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Species Tetraopes femoratus - Red-femured Milkweed Borer

Tetraopes texanus - Tetraopes femoratus Tetraopes femoratus? - Tetraopes femoratus Red-femured Milkweed Longhorn - Tetraopes femoratus Tetraopes femoratus LeConte - Tetraopes femoratus Tetraopes femoratus?  - Tetraopes femoratus Red femured milkweed borer - Tetraopes femoratus Cerambycidae: Tetraopes femoratus - Tetraopes femoratus Red-femured Milkweed Borer? - Tetraopes femoratus
Classification
Kingdom Animalia (Animals)
Phylum Arthropoda (Arthropods)
Subphylum Hexapoda (Hexapods)
Class Insecta (Insects)
Order Coleoptera (Beetles)
Suborder Polyphaga
No Taxon (Series Cucujiformia)
Superfamily Chrysomeloidea (Longhorn and Leaf Beetles)
Family Cerambycidae (Longhorn Beetles)
Subfamily Lamiinae (Flat-faced Longhorn Beetles)
Tribe Tetraopini
Genus Tetraopes (Milkweed Longhorn Beetles)
Species femoratus (Red-femured Milkweed Borer)
Explanation of Names
Tetraopes femoratus LeConte 1847
Size
8-19 mm(1)
Identification
edges of mid-pronotal callus sharply defined(1); the most variable member of the genus(2)
Range
ON-BC(3) to AL & n Mexico(2)(4)
Food
Asclepias fascicularis, A. hallii, A. lemmonii, A. longifolia var. hirtella, A. meadii, A. speciosa, A. syriaca, A. viridis(2)(5)(6)(7)(8)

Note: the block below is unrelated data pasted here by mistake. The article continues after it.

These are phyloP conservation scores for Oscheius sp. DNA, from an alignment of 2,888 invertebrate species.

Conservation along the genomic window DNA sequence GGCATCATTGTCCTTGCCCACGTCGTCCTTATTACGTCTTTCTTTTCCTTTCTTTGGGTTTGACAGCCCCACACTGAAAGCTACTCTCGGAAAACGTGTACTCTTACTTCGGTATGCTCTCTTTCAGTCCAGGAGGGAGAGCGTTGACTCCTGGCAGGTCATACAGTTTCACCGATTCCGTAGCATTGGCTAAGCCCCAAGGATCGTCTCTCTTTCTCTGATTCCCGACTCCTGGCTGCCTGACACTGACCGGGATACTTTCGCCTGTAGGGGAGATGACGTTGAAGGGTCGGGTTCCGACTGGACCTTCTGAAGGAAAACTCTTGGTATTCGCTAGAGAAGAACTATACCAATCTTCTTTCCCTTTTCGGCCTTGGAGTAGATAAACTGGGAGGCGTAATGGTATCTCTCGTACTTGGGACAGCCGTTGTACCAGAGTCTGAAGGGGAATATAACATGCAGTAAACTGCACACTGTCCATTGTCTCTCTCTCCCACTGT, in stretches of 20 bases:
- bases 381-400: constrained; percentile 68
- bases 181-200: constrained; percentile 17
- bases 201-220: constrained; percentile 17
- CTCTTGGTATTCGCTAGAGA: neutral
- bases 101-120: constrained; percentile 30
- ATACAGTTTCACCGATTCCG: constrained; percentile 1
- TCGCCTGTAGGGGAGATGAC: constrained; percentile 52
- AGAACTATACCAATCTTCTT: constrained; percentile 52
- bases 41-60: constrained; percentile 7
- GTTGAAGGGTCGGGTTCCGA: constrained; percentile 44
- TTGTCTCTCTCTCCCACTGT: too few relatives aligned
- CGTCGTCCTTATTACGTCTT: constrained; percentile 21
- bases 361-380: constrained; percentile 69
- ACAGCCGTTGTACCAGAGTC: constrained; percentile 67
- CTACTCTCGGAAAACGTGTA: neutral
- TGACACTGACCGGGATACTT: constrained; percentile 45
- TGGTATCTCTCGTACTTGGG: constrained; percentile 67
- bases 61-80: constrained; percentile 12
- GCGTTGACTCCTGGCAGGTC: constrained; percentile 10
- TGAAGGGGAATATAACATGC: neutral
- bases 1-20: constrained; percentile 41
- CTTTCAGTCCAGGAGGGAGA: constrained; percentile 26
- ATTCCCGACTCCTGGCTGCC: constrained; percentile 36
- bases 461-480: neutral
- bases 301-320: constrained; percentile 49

Life Cycle
Larvae bore into stems and overwinter in roots. Pupation occurs in spring, and adults emerge in mid to late summer(9)
Print References
(10)
Works Cited
1.Field Guide to Northeastern Longhorned Beetles (Coleoptera: Cerambycidae)
Douglas Yanega. 1996. Illinois Natural History Survey.
2.The Cerambycidae of North America, Part VII, No. 2: ... subfamily Lamiinae, tribes Acanthocinini through Hemilophini.
E. Gorton Linsley & John A. Chemsak. 1995. University of California Publications in Entomology 114: 1-292.
3.Checklist of beetles (Coleoptera) of Canada and Alaska. Second edition
Bousquet Y., Bouchard P., Davies A.E., Sikes D.S. 2013. ZooKeys 360: 1–402.
4.Disjunct distribution of Cerambycidae (Coleoptera) in the black belt prairie and Jackson prairie in Mississippi and Alabama.
Schiefer, T.L. 1998. Coleopterists Bulletin 52(3): 278-284.
5.The timing of insect/plant diversification: might Tetraopes (Col.: Cerambycidae) and Asclepias (Asclepiadaceae) have co-evolved?
Farrell B.D., Mitter C. 1998. Biol. J. Linn. Soc. 63: 553–577.
6.Survey of Coleoptera collected on the common milkweed, Asclepias syriaca, at one site in Ohio
Dailey, P.J., R.C. Graves and J.M. Kingsolver. 1978. The Coleopterists Bulletin, 32(3): 223-229.
7.Insect herbivores of 12 milkweed (Asclepias) species.
Betz, R.F., W.R. Rommel & J.J. Dichtl. 2000. Pp. 7-19. In: C. Warwick (ed.). Proceedings of the 15th North American Prairie Conference, Natural Areas Association, Bend, OR.
8.Biological and distributional observations on Cerambycidae from the southwestern United States.
Rice, M.E., R.H. Turnbow, Jr. & F.T. Hovore. 1985. The Coleopterists Bulletin 39(1): 18-24.
9.Cerambycidae of North Dakota
Guy A. Hanley. 2005. Minot State University.
10.Milkweed, Monarchs and More: A Field Guide to the Invertebrate Community in the Milkweed Patch
Ba Rea, Karen Oberhauser, Michael Quinn. 2003. Bas Relief Publishing Group.